Riding a new way
Riding a bike is a lot like running a business. You learn to do it gradually, it's fun, there's freedom, but as you become more advanced you also become more fixated on advancing.
This analogy has never been truer than today, where countless apps and measuring devices are available to access your personal metrics on the bike and in your business.
It seemed like the more I got into cycling, the more I got into reading the numbers until at a point I found myself staring at the tiny screen on the handlebars instead of the open road ahead of me. I would be asking myself constantly, what's my heart rate, or what kind of power am I putting out? Instead of realizing how beautiful the ocean over my shoulder was or feeling the wind on my face, I was in a perpetual race with myself.
I came to the conclusion that more and more metrics, which all seem to focus on measuring people's performance or the money of the business, is actually hindering our collective ability to be mindful and in the moment. Anything distracting from what is going on around and within us has the ability to wreak havoc on the overall user experience of life.
So that was it, I had enough. This spring I threw out the power meter.
By taking the time to be mindful, to really be in the moment, my confidence has increased and surprisingly, my power too. It's natural, you get better the more you practice, but I found that while I wasn't staring at the numbers all day, and instead spent my time being mindful of the task at hand, I improved quicker than If I had been tracking my minute-to-minute progress.
Just an idea but maybe it is better to take the power meter off the bike and just enjoy the ride.
Obsessing over the metrics wasn't working
Based on my realization that religiously tracking the metrics is not the key to happiness, Bluteau-DeVenney is undergoing important changes.
The main drive to change has been all about making the business personal to me. In the past, the business focused on the financial results, but this approach, over the course of a few decades, not only lost meaning for me but also damaged my health.
In dealing with my own experiences with mental health, I came to understand how prevalent depression and anxiety amongst entrepreneurs really was. I found out that I was not alone in this, indeed, entrepreneurs, it seems, have a special propensity for anxiety.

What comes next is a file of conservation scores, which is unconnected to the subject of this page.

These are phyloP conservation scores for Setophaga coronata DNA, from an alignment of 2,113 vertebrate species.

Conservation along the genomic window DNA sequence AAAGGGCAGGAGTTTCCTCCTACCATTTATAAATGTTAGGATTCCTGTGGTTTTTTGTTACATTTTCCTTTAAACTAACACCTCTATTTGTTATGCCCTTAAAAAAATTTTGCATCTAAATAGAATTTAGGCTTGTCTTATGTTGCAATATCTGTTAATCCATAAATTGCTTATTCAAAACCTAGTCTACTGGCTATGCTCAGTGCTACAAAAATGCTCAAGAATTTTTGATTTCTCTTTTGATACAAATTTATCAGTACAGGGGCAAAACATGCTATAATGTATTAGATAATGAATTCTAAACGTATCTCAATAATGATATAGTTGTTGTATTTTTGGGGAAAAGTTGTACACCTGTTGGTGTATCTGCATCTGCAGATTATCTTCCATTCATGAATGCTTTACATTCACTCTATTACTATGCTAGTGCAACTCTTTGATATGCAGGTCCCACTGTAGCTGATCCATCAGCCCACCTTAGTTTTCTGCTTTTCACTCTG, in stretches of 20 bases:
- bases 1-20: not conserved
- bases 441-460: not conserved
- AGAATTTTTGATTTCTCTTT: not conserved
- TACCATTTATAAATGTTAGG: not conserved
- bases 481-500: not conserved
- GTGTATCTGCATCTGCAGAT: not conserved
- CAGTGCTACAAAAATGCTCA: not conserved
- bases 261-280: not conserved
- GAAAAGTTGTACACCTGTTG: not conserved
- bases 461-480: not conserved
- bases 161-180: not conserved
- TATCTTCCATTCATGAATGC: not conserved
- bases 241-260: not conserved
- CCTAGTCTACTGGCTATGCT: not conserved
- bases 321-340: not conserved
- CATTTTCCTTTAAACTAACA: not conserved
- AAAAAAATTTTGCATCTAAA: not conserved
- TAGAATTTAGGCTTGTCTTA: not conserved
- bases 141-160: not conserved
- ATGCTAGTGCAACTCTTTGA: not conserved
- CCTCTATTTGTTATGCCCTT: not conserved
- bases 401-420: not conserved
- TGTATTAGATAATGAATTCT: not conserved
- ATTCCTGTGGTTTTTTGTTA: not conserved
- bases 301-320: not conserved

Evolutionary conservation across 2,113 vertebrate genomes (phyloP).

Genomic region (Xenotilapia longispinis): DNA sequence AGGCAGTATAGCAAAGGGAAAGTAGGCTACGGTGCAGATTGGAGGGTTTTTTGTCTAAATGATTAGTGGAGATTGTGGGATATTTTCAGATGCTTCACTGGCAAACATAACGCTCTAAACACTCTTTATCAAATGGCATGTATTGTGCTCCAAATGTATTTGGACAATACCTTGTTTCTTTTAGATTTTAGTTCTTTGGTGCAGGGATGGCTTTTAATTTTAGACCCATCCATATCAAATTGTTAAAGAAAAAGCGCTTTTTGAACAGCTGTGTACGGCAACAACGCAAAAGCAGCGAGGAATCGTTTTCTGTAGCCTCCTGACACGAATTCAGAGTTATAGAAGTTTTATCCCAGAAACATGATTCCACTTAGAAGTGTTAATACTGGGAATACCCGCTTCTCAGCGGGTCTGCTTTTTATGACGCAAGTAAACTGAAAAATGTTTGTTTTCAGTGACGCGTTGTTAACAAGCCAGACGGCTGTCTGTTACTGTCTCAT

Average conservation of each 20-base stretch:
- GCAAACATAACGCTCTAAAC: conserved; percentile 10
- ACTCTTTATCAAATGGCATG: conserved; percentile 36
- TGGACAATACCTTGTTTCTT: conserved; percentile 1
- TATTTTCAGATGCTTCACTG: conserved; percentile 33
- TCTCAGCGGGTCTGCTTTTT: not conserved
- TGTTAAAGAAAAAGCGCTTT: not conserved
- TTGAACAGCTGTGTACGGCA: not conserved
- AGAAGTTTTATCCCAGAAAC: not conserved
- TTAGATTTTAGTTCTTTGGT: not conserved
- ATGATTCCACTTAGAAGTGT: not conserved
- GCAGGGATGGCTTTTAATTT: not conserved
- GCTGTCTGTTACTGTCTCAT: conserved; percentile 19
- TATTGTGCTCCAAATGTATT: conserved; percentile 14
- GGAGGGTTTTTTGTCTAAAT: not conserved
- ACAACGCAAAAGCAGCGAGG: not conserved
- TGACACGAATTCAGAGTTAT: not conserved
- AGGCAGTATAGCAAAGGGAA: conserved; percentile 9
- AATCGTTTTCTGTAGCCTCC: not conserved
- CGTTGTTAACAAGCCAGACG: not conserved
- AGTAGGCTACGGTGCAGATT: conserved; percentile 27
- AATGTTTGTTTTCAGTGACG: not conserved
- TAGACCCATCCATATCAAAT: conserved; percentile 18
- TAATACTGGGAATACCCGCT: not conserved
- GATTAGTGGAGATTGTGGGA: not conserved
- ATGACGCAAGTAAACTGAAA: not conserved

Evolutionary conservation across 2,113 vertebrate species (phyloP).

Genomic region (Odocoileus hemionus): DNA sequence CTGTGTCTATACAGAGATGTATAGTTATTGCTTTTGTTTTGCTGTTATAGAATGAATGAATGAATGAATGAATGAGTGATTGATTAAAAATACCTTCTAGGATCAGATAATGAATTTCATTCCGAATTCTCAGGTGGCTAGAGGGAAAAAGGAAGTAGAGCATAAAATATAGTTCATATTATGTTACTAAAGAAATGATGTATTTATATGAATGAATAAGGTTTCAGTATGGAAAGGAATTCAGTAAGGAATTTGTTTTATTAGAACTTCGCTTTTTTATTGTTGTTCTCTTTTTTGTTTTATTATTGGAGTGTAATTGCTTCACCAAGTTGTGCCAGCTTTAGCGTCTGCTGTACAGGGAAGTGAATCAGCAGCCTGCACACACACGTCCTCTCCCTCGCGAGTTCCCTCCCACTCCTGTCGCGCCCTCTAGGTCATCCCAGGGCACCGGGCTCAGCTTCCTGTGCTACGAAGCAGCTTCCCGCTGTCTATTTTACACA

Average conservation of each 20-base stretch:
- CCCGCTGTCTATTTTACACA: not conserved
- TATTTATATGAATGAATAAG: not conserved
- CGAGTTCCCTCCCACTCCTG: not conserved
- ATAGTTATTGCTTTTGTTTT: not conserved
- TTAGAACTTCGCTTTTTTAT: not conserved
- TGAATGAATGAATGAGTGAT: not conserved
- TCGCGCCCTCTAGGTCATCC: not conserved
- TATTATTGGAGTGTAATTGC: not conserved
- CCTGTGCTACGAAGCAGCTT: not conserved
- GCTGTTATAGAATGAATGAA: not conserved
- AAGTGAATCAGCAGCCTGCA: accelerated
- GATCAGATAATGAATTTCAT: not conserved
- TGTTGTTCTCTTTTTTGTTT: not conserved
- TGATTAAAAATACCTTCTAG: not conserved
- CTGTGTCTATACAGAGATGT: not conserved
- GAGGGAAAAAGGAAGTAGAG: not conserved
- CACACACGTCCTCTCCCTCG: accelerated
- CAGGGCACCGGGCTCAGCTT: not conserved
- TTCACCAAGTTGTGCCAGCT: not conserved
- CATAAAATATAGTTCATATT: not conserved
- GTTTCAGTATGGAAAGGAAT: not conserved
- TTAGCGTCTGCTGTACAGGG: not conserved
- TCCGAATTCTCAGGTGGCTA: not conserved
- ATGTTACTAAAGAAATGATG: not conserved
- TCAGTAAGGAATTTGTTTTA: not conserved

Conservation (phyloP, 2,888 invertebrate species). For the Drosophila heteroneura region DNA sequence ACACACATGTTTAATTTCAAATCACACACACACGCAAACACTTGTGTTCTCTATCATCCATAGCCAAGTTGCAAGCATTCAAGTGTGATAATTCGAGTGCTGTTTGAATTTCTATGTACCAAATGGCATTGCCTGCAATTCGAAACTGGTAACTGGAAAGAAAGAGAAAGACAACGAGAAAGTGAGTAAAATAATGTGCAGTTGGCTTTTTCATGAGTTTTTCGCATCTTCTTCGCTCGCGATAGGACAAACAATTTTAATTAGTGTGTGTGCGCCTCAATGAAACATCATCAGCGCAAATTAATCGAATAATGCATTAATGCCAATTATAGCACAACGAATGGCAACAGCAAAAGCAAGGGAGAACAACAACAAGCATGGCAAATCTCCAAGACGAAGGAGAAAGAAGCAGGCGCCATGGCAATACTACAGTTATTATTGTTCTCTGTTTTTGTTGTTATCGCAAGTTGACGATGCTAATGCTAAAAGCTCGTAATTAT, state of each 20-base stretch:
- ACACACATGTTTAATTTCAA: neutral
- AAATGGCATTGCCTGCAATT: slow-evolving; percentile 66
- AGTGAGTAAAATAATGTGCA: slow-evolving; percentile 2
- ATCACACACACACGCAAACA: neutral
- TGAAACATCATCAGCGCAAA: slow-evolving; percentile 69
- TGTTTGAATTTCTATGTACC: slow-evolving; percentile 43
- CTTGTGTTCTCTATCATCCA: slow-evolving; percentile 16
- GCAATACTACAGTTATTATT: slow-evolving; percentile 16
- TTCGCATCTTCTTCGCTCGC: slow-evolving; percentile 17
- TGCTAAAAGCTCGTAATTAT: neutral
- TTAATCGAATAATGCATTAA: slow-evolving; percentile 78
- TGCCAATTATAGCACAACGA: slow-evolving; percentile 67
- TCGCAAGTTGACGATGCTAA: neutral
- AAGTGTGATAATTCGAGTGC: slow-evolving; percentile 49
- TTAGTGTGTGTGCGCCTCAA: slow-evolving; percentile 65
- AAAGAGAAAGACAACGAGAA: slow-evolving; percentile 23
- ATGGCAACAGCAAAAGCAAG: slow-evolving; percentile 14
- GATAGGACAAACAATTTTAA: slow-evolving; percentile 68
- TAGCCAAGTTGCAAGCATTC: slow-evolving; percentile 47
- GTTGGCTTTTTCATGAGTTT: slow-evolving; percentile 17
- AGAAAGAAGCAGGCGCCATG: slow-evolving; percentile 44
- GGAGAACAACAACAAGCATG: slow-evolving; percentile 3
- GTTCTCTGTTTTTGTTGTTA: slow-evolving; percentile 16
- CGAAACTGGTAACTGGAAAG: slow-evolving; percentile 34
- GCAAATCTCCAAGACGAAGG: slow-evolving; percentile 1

After working through my afflictions I came to believe that my struggle with mental health was not a curse but rather a gift. This mindset shift encouraged me to take what I had learned and apply this newfound knowledge to building a system to help other entrepreneurs who are experiencing similar situations (that being more or less all of us).
In the past, I played the game of long hours, and doing whatever I could do to grow. What I see now is that I gave up my life for the growth of the company and in the end it all came crashing down on me anyways. I'm lucky enough to now be in a position to press reset. This time I'm going to do it right, and that starts with creating a role that is perfectly suited for me.
Any more than full time is a hard time
The role I want is a combination of passion, purpose and ability.
I'm now building the business to do what I think is right and is meaningful for me. Although I may raise funding along the way it will always be in the pursuit of what is meaningful to me.
I will no longer let the numbers drive me. I want to be an example that you can work less than 40 hours a week and still be financially successful. As well as having greater well-being.
And I'm not alone in feeling this way, according to our research and corroborated by others', approximately 68 percent of entrepreneurs will have some destructive form of mental health episode throughout their working life.
The nature of business building attracts people prone to anxiety and, at the same time, has a tendency to cause anxiety in those same entrepreneurs.
Entrepreneurs, in general, are stressed out under the weights of over-commitment, unrealistic expectations, and increasing pressures (inside and out). And, interestingly, the second hand effect of entrepreneurship is extremely alarming as well.
Preliminary research conducted by Michael Freeman, MD, of the University of California Berkeley, found that some 50 percent of entrepreneurs with any form of mental health concern report to have, or has had, a first-degree relative show, or be diagnosed with, a mental health illness. What are we doing to the people around us?!
Mental health in business is an incredibly far-reaching and wicked problem, but it can be solved with common sense solutions.
Big changes are in the works at Bluteau-DeVenney and I'm proud to finally be excited (and at the same time, relaxed) about what the future holds. My business is going to be run in a way that cherishes the mindset of the person over the product that person puts in the market.
After all, what is success without the positive well-being to enjoy it?